How do you communicate to others about invasive plants? How do you tell someone that their prized golden pothos, climbing up their massive Chinese tallow tree are likely spreading into natural areas? Or that their sea of coral ardisia and army of tuberous swordferns are causing damage outside of their yard? What do you say when they offer you cuttings?
Your new neighbor invites you over for a garden tour. They’ve planted a beautiful mix of Florida native plants like blanket flower, coreopsis and salvias along with some harmless nonnatives like pentas and butterfly bushes. Then your eyes lock onto the dreaded Mexican petunia (Ruellia simplex) and beach naupaka (Scaevola taccada) and your face crumples. To complicate things, the bees, butterflies and beetles are flitting from flower to flower!
Having conversations about how damaging these plants are to Florida’s natural areas can be really difficult. It’s obvious that your neighbor cares about creating habitat for wildlife. In fact, they have included plants that are doing just that!
The very same plants growing in many Florida yards are damaging native plant communities. Can we help make the connection between what’s growing in our own yards to forests and wetlands miles away?
Talking about invasive plants is not easy–be patient and kind
Communicating the impacts caused by invasive plants can be very challenging. This is partly because the idea that plants can be “bad” and not always “good” is something some people haven’t yet considered. It’s important to be kind.
It can be very difficult (if not impossible) to get someone to vilify a beautiful plant that is clearly attracting wildlife. People can also feel an emotional attachment to certain plants, which makes conversations about them even more complicated. However, there are strategies we can use to bring up this sensitive and controversial topic, if someone seems open to the idea.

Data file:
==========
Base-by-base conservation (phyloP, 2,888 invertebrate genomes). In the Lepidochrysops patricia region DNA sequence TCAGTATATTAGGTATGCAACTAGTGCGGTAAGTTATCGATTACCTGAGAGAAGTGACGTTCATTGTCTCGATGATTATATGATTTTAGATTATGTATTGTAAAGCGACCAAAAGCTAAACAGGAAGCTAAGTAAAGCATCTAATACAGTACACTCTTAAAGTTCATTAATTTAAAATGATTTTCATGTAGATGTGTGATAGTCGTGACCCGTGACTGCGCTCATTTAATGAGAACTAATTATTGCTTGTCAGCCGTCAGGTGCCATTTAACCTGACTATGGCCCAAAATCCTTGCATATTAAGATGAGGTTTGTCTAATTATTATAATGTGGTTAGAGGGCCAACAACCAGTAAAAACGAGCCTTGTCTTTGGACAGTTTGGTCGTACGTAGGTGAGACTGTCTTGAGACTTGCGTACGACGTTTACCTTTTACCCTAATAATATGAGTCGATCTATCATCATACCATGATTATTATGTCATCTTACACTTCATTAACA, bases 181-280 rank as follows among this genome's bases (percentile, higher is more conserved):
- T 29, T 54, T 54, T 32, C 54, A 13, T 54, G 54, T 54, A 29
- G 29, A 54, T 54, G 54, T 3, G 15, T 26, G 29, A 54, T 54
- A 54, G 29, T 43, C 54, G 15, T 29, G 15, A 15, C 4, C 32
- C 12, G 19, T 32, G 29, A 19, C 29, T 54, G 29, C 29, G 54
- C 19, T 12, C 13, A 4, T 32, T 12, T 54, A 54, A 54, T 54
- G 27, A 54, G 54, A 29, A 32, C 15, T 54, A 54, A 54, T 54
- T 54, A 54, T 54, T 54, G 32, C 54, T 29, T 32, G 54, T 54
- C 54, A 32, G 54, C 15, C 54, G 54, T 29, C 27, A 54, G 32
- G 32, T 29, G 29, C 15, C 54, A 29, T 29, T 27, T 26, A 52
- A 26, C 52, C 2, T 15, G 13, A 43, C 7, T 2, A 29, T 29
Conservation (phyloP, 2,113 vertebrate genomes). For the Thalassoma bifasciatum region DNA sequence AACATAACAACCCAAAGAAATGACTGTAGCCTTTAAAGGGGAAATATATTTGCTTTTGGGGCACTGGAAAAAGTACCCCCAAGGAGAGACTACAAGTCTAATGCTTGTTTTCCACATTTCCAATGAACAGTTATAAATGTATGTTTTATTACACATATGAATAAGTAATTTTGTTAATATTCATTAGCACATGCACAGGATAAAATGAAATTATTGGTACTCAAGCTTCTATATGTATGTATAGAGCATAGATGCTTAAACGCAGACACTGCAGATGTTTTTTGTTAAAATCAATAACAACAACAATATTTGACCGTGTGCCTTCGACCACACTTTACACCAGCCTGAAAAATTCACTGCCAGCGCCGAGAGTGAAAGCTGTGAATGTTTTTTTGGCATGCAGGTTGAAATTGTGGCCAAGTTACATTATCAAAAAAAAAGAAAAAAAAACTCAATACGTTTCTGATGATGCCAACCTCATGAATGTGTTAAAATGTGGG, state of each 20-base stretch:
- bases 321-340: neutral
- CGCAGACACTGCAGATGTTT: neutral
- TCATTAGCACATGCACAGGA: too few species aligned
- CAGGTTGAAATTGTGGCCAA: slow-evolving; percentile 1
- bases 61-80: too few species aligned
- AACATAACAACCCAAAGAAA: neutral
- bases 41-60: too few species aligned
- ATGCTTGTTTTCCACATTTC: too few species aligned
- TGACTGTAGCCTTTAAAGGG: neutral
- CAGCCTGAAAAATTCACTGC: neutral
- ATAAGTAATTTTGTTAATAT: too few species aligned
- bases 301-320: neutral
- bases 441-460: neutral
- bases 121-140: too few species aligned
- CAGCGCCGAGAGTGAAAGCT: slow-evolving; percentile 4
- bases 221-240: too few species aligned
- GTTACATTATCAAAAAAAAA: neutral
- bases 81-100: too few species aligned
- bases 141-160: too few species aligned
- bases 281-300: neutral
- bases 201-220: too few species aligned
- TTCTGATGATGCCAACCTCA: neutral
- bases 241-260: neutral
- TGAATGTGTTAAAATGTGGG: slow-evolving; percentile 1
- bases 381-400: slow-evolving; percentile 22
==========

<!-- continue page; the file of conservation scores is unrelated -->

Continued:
Using analogies can help communicate complex issues
One way to try to get a person to see an issue in a different light to is provide a solid analogy. Using analogies people are generally familiar with can help make sense of complicated issues. Invasive plants definitely fit into the ‘complex issue’ category.
Decades ago, some ecologists began using the term ‘biological pollution’ or ‘biopollution’ as a way to describe the way invasive plants behave once introduced into natural systems. People understand that pollution is bad for the environment. Using this analogy can help communicate that certain plants are also bad for the environment. This may help people to re-define the way they view invasive plants.
Invasive plants are similar to pollution
Invasive plants are very much like a form of pollution. They deteriorate habitats, degrade resources, provide very few benefits and their impacts worsen over time. Using this analogy can quickly convey some important information to help build shared understanding.
Also, comparing invasive plant introductions to pollution can give us some ownership over a complicated problem. It offers us choices that have positive impacts, such as removing or not planting invasive plants.
Shifting the way we think about and communicate about invasive plants is crucial. In order to spread awareness and encourage people to reject them, we have to effectively communicate a sense of urgency and ownership.